Italian Focaccia Bread

Focaccia di Leonarda


Italian focaccia


Discovering the focaccia success secret

I had the pleasure of watching Leonarda, a friend of mine from Puglia, make focaccia last week.  I had tried over the years to make focaccia but for some reason, no matter what I tried, the focaccia always came out hard like a plank of wood. Leonarda very kindly told me that there must be something wrong with me as it was so easy to make, and then actually showed me just how easy it really IS to make!  I don’t know what I was doing wrong before, but now I’m churning out the sort of focaccia that makes my kids ask me to cook more of it while they’re eating the focaccia I just took out of the oven. Now, that’s a great measure of success!


Dough first rising


Making focaccia by eye with an Italian pro

So, I’ve discovered that focaccia is actually very easy to make, and very forgiving of mistakes as well.  Leonarda showed me that she makes it by eye. I got her to weigh things as she was going so that I could write it up for you, which she did, but as she said, if you know the consistency of the dough you need at the end, you can just add a little more flour or water to get it that way.  With practice, I hope I can do that! I’ve taken a lot of photos for you so that you can see the focaccia at each stage in the recipe.


Dough second rising


Making focaccia is less time-consuming than it seems

The fabulous thing about making focaccia is that you don’t have to do it all in the same day.  You can make the initial dough in the afternoon, then throw it in the fridge for the night, or you can start in the morning and leave it rising on the bench for about 5 hours until you get to the next step.  The recipe I’ve written out for you below is the one with the overnight rising.  This works great for me as it means that we can have focaccia with lunch with no problem…I’m certainly not getting up at 2 in the morning just so we can have it at midday.  I like to cook, but not that much!


Second rising


What to use as toppings

There is only one downside to focaccia: it really needs to be eaten on the day it’s made.  It goes stale quickly.  Even by the next day, it’s not that good.  I haven’t had a problem with this yet.  It seems to disappear just about before it gets to the table! Your imagination is the only limit to what you put on top.  You can also make it with nothing on top: just olive oil and a little salt.  Here, I used cherry tomatoes and oregano on one, and green olives on the other.  I’ve eaten delicious ones with various toppings such as caramelized onions, black olives, slices of tomato, and also ones with cheese in the middle.  Just don’t overload the focaccia: one or two sprinklings of a topping is plenty.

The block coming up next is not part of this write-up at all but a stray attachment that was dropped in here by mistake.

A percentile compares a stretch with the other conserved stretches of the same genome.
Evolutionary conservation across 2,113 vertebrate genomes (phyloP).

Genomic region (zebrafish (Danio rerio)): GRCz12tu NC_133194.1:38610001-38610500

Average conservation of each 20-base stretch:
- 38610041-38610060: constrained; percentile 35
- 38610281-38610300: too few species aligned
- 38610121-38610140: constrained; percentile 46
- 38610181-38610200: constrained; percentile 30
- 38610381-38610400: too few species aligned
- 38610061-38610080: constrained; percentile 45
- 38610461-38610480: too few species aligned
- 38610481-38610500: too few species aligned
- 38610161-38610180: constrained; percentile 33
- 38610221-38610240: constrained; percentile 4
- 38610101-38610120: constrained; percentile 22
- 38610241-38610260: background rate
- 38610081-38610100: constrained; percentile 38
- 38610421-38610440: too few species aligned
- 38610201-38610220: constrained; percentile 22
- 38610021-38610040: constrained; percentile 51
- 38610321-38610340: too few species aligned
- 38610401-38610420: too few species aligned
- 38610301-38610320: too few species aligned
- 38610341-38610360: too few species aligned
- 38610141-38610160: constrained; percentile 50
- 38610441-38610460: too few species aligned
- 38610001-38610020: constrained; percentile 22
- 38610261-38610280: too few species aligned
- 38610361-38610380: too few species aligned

Ready for the oven


And the last word on focaccia

If you don’t have a standing mixer, you can do this easily by hand, as it doesn’t need much kneading, so don’t let that stop you!

Thanks to Leonarda for showing me the true focaccia path.  Time to go and make one….my stomach is growling just looking at these photos.  Try it yourself!  I’d love to here how it goes!

For a stuffed focaccia from Liguria in Italy, try out this recipe here

By Lisa Watson


Leonarda’s Focaccia

Learn how to make focaccia just like a real Italian from Puglia does with this easy recipe
Prep Time15 minutes
Cook Time20 minutes
Resting time1 day
Total Time1 day 35 minutes
Course: bread
Cuisine: Italian
Servings: 2 focaccia


  • 500 g Flour
  • 6 g dehydrated Yeast
  • 20 g Potato Flakes
  • 300 ml Water
  • 10 g Salt 2 tsp
  • 250 g Cherry tomatoes optional
  • 2 – 3 tsp Oregano optional
  • 100 g Olives optional


Day 1

  • Put the yeast, potato flakes and flour into the bowl of your standing mixture.
  • Add the water and the salt.
  • Knead for 5 minutes until the dough comes together. Add a little more water, 1 tablespoon at a time, if the dough seems dry and doesn’t stick together well.
  • Put the dough in a clean bowl lightly oiled with olive oil and cover the bowl with a lid or transparent film.
  • Put in the fridge overnight.

Day 2

  • Take the dough out of the fridge and leave on the bench for an hour to warm up.
  • Oil two oven dishes with olive oil, or one cookie tray with This time, I used pie pans that were 25 cm in diametre, but you can make them square or rectangle, depending what you have in your cupboard.
  • Cut the dough into two roughly equal portions. (Or leave in 1 piece for the cookie-tray)
  • Gently push the dough with your fingers out into the shape you want it, turning it over every now and then. It should be about  1 – 1 1/2 cm ( about 1/2 an inch) high when you have finished.
  • Put it in the pan you are using.
  • Cut the cherry tomatoes in half and press gently them lightly into the dough at regular intervals.  Sprinkle with oregano.  Do the same for olives if you are using those, without the oregano.
  • Cover with a teatowel and leave on the kitchen bench to rise for 2 – 3 hours until puffy.
  • Heat the oven to 200°C (400°F).
  • Sprinkle the focaccia with a few tablespoons of olive oil and splash with a 2 – 3 tsp water water (this helps a nice crust to form).
  • Bake for about 20 -25 minutes, until the top is golden-brown and the tomatoes are slightly charred.


The focaccia is best eaten fresh on the day it is made, but if you have leftovers, keep them in an air-tight container.  Before eating them, sprinkle them with water and put them in the oven at 200°C (400°F) for 5 – 10 minutes.  It will come out as though it is freshly made!